Most Common Questions

What is the difference between an armorer and a gunsmith?

An armorer specializes in a few makes and/or models of firearms and may be factory certified to diagnose and repair problems with those firearms using manufacturer supplied parts. By only working on certain firearms using factory approved/ manufactured parts, armorers can limit liability exposure. Often the armorer’s goal is to restore a firearm to a manufacturer’s specifications. A gunsmith, like Marc at Fredric’s Arms, works on all makes and models of firearms, new and old, in and out of warranty, and can, when needed, manufacture parts to effect repairs. A gunsmith can customize of firearms or restore factory defaults, as well as work on the fit and finish of firearms including, bluing, Parkerizing, checkering, etc. The breadth and depth of knowledge for a gunsmith are extensive and demand the ability to diagnose and remedy a broad array of problems covering many firearms’ designs, platforms, and operations. A gunsmith also takes into consideration differences in ammunition, sighting systems, and individual shooting preferences in working on firearm for a client.

Do I need to make an appointment to visit your shop?

We are open Tuesday-Friday from 2-6 and Saturday from 12-4 so an appointment is absolutely necessary outside of those times. If you want to discuss having a custom firearm made we would recommend making an appointment at any time, though, so we can ensure we have some time set aside for you, as we often get quite busy. If you wish to bring in a firearm for repair, come any time the shop is open.

What is the difference between an armorer and a gunsmith?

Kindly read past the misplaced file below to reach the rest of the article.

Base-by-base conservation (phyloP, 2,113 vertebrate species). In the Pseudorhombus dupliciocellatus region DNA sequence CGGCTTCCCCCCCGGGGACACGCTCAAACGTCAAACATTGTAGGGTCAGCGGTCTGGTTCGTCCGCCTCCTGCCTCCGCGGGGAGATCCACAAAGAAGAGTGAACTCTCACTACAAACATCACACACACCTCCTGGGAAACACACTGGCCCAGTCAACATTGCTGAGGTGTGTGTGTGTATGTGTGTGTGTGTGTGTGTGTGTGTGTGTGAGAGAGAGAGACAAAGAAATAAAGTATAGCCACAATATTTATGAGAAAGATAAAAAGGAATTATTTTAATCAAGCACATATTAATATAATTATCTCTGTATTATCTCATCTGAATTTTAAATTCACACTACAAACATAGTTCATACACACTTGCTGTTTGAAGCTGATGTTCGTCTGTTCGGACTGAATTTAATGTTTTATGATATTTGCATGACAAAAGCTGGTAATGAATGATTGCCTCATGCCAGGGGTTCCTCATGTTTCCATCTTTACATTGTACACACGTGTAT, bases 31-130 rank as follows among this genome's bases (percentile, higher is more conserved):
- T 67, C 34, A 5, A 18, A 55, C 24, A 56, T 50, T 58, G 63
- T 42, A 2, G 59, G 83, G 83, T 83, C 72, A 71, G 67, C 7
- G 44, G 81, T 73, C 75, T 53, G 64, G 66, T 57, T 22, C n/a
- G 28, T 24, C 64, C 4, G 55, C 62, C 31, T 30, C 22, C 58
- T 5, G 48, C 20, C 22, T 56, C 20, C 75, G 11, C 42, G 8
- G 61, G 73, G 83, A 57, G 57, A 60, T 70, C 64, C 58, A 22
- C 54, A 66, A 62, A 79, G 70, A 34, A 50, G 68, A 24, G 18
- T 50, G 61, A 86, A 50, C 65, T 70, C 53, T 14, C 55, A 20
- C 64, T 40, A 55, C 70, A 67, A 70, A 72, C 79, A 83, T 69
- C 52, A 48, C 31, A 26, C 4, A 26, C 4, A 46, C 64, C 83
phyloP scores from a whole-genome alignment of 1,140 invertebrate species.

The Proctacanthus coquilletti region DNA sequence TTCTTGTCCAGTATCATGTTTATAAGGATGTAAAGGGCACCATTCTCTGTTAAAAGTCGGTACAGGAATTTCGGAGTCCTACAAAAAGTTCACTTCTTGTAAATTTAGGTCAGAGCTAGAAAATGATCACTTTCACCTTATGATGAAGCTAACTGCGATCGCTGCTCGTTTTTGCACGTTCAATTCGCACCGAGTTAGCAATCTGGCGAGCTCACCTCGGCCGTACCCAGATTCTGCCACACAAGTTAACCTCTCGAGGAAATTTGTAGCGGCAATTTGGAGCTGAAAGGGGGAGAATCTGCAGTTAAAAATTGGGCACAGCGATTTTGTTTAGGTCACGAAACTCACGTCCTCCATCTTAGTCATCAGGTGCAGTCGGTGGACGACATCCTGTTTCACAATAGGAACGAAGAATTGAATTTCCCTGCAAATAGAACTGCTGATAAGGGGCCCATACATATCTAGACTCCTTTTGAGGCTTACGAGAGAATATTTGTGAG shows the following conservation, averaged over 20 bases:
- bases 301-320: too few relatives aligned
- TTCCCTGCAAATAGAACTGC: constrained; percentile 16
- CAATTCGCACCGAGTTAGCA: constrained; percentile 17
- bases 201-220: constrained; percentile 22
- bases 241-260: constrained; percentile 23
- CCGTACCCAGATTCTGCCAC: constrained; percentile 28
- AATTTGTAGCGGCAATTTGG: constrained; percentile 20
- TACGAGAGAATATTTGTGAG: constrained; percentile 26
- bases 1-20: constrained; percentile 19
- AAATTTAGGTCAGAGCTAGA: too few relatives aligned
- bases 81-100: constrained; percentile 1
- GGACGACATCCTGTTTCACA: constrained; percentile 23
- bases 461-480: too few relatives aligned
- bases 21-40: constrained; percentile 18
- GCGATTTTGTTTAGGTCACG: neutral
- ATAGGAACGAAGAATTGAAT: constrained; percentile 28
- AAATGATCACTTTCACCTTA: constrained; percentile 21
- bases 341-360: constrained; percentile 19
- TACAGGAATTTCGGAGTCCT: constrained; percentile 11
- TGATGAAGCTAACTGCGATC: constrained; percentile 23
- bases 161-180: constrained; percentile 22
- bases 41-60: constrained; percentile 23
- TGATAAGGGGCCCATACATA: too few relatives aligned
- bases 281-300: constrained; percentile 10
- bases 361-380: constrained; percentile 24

We certainly can. We can make it a unique color, a unique fitting, a unique design…we can even have it engraved. We would be happy to discuss your options for personalizing your firearm.

It seems like every firearms retailer has a sign saying “All Sales Are Final.” Why is that? What if I have problems with my firearm purchase?

Firearms sellers are exactly that: retailers of firearms. They are not repair facilities. They do not do warranty or service work. That leaves a gun owner with two choices: send the firearm back to the manufacturer for repairs, or seek the services of a gunsmith. Rarely is a new firearm sold that is so defective that it does not function correctly. If that is the case, the gun should be returned to the manufacturer for replacement or repair under the terms of the warranty. More often gun owners have an issue with the operation of a new or used the firearm. It may need repair or cleaning and inspection or, while it may be within factory specifications, is not reliable, accurate, comfortable, or in other ways meeting the needs or expectations of the owner. We can help with these concerns in a timely and affordable fashion. We can also determine if a firearm is so damaged or in such disrepair that it cannot be restored to a safe condition and let the owner know that it should not be fired.